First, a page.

A hidden treasure of the Archdiocese of Sydney has quietly celebrated a major milestone serving the pastoral needs of our parish communities, with the Benedict XVI Centre at Grose Vale marking it’s 10th anniversary as the major retreat centre for the archdiocese.
Founded by His Eminence Cardinal George Pell AC, who had the vision and clarity of purpose to acquire the 16 hectares of rural land in 2008, the centre was built as a facility to support the expansion of Sydney’s retreat program.
The centre opened to guests in 2013, ahead of its official opening celebrated by the late Cardinal in 2014. Since then, it has continued to service the wider archdiocesan community.
In the past decade it has serviced not only the retreat and accommodation needs of schools within the archdiocese, but also Maitland/Newcastle, Wollongong, Broken Bay and Parramatta dioceses, along with supporting the wider Catholic religious orders and communities.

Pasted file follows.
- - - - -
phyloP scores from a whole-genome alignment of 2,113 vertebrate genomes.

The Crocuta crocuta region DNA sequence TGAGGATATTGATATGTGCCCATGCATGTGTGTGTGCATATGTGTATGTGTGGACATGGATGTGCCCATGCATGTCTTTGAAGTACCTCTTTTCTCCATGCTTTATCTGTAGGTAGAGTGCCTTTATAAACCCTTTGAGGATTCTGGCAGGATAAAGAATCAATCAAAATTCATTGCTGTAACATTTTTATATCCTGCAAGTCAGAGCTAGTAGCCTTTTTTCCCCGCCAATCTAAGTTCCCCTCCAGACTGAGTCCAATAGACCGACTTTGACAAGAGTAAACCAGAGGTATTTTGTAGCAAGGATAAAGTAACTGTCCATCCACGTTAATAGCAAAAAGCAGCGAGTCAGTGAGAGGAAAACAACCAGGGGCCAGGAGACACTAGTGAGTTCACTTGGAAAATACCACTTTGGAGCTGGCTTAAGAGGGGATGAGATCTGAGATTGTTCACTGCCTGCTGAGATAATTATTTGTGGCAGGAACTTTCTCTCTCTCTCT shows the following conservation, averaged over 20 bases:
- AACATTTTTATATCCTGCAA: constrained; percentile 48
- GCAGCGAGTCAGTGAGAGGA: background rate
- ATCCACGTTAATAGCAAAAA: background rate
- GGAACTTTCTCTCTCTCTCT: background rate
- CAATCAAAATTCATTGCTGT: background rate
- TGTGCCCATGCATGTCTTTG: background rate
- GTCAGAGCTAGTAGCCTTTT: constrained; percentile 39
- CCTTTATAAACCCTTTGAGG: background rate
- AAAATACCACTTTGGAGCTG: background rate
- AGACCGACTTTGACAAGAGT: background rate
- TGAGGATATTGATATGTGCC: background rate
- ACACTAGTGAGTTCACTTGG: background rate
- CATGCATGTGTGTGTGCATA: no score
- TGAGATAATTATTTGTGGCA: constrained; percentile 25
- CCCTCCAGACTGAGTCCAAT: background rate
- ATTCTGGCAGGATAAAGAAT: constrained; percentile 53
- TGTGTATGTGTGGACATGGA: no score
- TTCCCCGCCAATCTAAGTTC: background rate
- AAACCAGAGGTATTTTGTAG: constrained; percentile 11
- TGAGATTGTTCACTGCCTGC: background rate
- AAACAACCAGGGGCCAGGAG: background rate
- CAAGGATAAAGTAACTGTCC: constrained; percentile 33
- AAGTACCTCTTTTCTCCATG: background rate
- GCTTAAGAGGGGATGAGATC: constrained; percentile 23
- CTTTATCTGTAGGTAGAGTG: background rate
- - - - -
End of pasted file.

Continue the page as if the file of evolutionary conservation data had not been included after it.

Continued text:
Among those attending the anniversary event were Archdiocese of Sydney Chancellor Chris Meney, Dean of St Mary’s Cathedral Fr Don Richardson, Sydney Catholic Schools Executive Director Tony Farley and Sydney Catholic Schools Director, Mission and Identity, Anthony Cleary.
At the event, Executive Director of the Catholic Archdiocese of Sydney Michael Digges paid tribute to the hard working and dedicated staff at Benedict XVI, who have had to overcome no shortage of trials in the founding decade—including multiple floods, COVID-19 and bushfires.
“This 10-year anniversary milestone provides us with the opportunity to reflect both on the journey the centre has been on and also those that have helped to shape and influence the character and values that embody the vibrant, engaging, and safe environment we see today,” Mr Digges said.
Fr Don Richardson praised the thought and processes that went into creating a sanctuary that linked the magisterium of the Catholic Church and contemporary Australian life.
“The fine chapel here, the classical architecture and the art and built environment speak of the evangelical intuition of the Cardinal that our precious young people, and all who are seeking the truth, can benefit from exposure to the history and culture of the church and of the best of Christian thought,” he said.
“Not only the beauty of the surrounding nature, but the wonderful meeting of reason and faith, open us to love God and find our true purpose.”